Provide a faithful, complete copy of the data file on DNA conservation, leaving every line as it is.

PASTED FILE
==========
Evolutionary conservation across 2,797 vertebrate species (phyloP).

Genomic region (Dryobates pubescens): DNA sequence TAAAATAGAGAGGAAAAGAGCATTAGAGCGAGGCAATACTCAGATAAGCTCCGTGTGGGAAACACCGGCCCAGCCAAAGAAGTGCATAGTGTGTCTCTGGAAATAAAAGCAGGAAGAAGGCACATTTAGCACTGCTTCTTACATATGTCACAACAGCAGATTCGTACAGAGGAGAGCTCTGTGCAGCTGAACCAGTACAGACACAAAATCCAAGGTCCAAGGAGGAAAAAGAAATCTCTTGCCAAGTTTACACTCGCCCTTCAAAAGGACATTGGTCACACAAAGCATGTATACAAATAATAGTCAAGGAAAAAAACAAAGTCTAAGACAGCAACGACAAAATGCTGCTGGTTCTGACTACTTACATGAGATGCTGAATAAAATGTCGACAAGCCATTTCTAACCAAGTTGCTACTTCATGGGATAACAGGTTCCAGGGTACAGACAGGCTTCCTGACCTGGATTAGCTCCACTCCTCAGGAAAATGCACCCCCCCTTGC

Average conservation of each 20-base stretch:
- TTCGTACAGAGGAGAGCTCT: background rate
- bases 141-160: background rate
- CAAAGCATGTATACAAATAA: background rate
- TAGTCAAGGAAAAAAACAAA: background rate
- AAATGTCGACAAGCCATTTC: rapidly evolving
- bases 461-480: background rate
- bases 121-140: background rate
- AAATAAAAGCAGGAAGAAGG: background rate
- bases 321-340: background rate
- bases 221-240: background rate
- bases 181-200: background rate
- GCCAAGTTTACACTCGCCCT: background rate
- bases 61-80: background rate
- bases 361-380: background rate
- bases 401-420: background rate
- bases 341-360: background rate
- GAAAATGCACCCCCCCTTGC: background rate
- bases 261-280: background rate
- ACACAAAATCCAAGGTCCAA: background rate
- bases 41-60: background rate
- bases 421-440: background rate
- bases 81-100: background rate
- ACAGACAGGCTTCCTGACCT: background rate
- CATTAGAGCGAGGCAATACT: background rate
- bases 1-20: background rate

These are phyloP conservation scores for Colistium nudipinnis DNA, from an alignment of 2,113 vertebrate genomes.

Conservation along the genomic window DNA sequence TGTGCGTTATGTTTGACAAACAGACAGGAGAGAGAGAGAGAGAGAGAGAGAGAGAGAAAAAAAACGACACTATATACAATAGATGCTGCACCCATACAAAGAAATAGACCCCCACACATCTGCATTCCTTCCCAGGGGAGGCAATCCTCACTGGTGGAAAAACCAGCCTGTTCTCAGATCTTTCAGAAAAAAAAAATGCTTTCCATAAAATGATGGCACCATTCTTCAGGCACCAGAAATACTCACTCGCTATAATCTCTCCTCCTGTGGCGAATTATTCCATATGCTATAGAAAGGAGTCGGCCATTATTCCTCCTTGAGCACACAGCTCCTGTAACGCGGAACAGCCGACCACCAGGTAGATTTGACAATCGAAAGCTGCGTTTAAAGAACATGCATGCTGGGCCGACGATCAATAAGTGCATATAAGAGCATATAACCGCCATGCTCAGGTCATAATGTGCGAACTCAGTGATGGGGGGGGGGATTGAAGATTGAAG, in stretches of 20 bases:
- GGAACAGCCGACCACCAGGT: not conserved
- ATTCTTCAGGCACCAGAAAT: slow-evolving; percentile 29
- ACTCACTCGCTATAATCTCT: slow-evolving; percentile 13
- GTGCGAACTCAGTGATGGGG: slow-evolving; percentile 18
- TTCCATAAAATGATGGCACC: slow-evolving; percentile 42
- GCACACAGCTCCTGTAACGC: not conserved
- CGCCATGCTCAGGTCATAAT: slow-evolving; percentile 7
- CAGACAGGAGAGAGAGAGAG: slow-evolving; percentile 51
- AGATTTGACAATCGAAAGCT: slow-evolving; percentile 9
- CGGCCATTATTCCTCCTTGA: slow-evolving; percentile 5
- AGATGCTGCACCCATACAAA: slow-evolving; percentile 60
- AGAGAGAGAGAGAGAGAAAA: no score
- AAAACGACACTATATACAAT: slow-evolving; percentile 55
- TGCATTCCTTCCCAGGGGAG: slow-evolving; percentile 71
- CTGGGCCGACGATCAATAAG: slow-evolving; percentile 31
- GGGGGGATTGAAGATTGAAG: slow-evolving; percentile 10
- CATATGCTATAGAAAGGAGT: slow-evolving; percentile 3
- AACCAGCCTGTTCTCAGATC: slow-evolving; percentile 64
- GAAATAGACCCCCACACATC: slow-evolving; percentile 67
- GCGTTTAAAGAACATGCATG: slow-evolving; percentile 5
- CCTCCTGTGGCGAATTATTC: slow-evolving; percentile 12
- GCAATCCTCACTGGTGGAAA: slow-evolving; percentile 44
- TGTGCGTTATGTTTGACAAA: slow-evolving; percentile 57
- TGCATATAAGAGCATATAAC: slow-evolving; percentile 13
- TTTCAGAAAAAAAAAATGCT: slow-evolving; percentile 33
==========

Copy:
Evolutionary conservation across 2,797 vertebrate species (phyloP).

Genomic region (Dryobates pubescens): DNA sequence TAAAATAGAGAGGAAAAGAGCATTAGAGCGAGGCAATACTCAGATAAGCTCCGTGTGGGAAACACCGGCCCAGCCAAAGAAGTGCATAGTGTGTCTCTGGAAATAAAAGCAGGAAGAAGGCACATTTAGCACTGCTTCTTACATATGTCACAACAGCAGATTCGTACAGAGGAGAGCTCTGTGCAGCTGAACCAGTACAGACACAAAATCCAAGGTCCAAGGAGGAAAAAGAAATCTCTTGCCAAGTTTACACTCGCCCTTCAAAAGGACATTGGTCACACAAAGCATGTATACAAATAATAGTCAAGGAAAAAAACAAAGTCTAAGACAGCAACGACAAAATGCTGCTGGTTCTGACTACTTACATGAGATGCTGAATAAAATGTCGACAAGCCATTTCTAACCAAGTTGCTACTTCATGGGATAACAGGTTCCAGGGTACAGACAGGCTTCCTGACCTGGATTAGCTCCACTCCTCAGGAAAATGCACCCCCCCTTGC

Average conservation of each 20-base stretch:
- TTCGTACAGAGGAGAGCTCT: background rate
- bases 141-160: background rate
- CAAAGCATGTATACAAATAA: background rate
- TAGTCAAGGAAAAAAACAAA: background rate
- AAATGTCGACAAGCCATTTC: rapidly evolving
- bases 461-480: background rate
- bases 121-140: background rate
- AAATAAAAGCAGGAAGAAGG: background rate
- bases 321-340: background rate
- bases 221-240: background rate
- bases 181-200: background rate
- GCCAAGTTTACACTCGCCCT: background rate
- bases 61-80: background rate
- bases 361-380: background rate
- bases 401-420: background rate
- bases 341-360: background rate
- GAAAATGCACCCCCCCTTGC: background rate
- bases 261-280: background rate
- ACACAAAATCCAAGGTCCAA: background rate
- bases 41-60: background rate
- bases 421-440: background rate
- bases 81-100: background rate
- ACAGACAGGCTTCCTGACCT: background rate
- CATTAGAGCGAGGCAATACT: background rate
- bases 1-20: background rate

These are phyloP conservation scores for Colistium nudipinnis DNA, from an alignment of 2,113 vertebrate genomes.

Conservation along the genomic window DNA sequence TGTGCGTTATGTTTGACAAACAGACAGGAGAGAGAGAGAGAGAGAGAGAGAGAGAGAAAAAAAACGACACTATATACAATAGATGCTGCACCCATACAAAGAAATAGACCCCCACACATCTGCATTCCTTCCCAGGGGAGGCAATCCTCACTGGTGGAAAAACCAGCCTGTTCTCAGATCTTTCAGAAAAAAAAAATGCTTTCCATAAAATGATGGCACCATTCTTCAGGCACCAGAAATACTCACTCGCTATAATCTCTCCTCCTGTGGCGAATTATTCCATATGCTATAGAAAGGAGTCGGCCATTATTCCTCCTTGAGCACACAGCTCCTGTAACGCGGAACAGCCGACCACCAGGTAGATTTGACAATCGAAAGCTGCGTTTAAAGAACATGCATGCTGGGCCGACGATCAATAAGTGCATATAAGAGCATATAACCGCCATGCTCAGGTCATAATGTGCGAACTCAGTGATGGGGGGGGGGATTGAAGATTGAAG, in stretches of 20 bases:
- GGAACAGCCGACCACCAGGT: not conserved
- ATTCTTCAGGCACCAGAAAT: slow-evolving; percentile 29
- ACTCACTCGCTATAATCTCT: slow-evolving; percentile 13
- GTGCGAACTCAGTGATGGGG: slow-evolving; percentile 18
- TTCCATAAAATGATGGCACC: slow-evolving; percentile 42
- GCACACAGCTCCTGTAACGC: not conserved
- CGCCATGCTCAGGTCATAAT: slow-evolving; percentile 7
- CAGACAGGAGAGAGAGAGAG: slow-evolving; percentile 51
- AGATTTGACAATCGAAAGCT: slow-evolving; percentile 9
- CGGCCATTATTCCTCCTTGA: slow-evolving; percentile 5
- AGATGCTGCACCCATACAAA: slow-evolving; percentile 60
- AGAGAGAGAGAGAGAGAAAA: no score
- AAAACGACACTATATACAAT: slow-evolving; percentile 55
- TGCATTCCTTCCCAGGGGAG: slow-evolving; percentile 71
- CTGGGCCGACGATCAATAAG: slow-evolving; percentile 31
- GGGGGGATTGAAGATTGAAG: slow-evolving; percentile 10
- CATATGCTATAGAAAGGAGT: slow-evolving; percentile 3
- AACCAGCCTGTTCTCAGATC: slow-evolving; percentile 64
- GAAATAGACCCCCACACATC: slow-evolving; percentile 67
- GCGTTTAAAGAACATGCATG: slow-evolving; percentile 5
- CCTCCTGTGGCGAATTATTC: slow-evolving; percentile 12
- GCAATCCTCACTGGTGGAAA: slow-evolving; percentile 44
- TGTGCGTTATGTTTGACAAA: slow-evolving; percentile 57
- TGCATATAAGAGCATATAAC: slow-evolving; percentile 13
- TTTCAGAAAAAAAAAATGCT: slow-evolving; percentile 33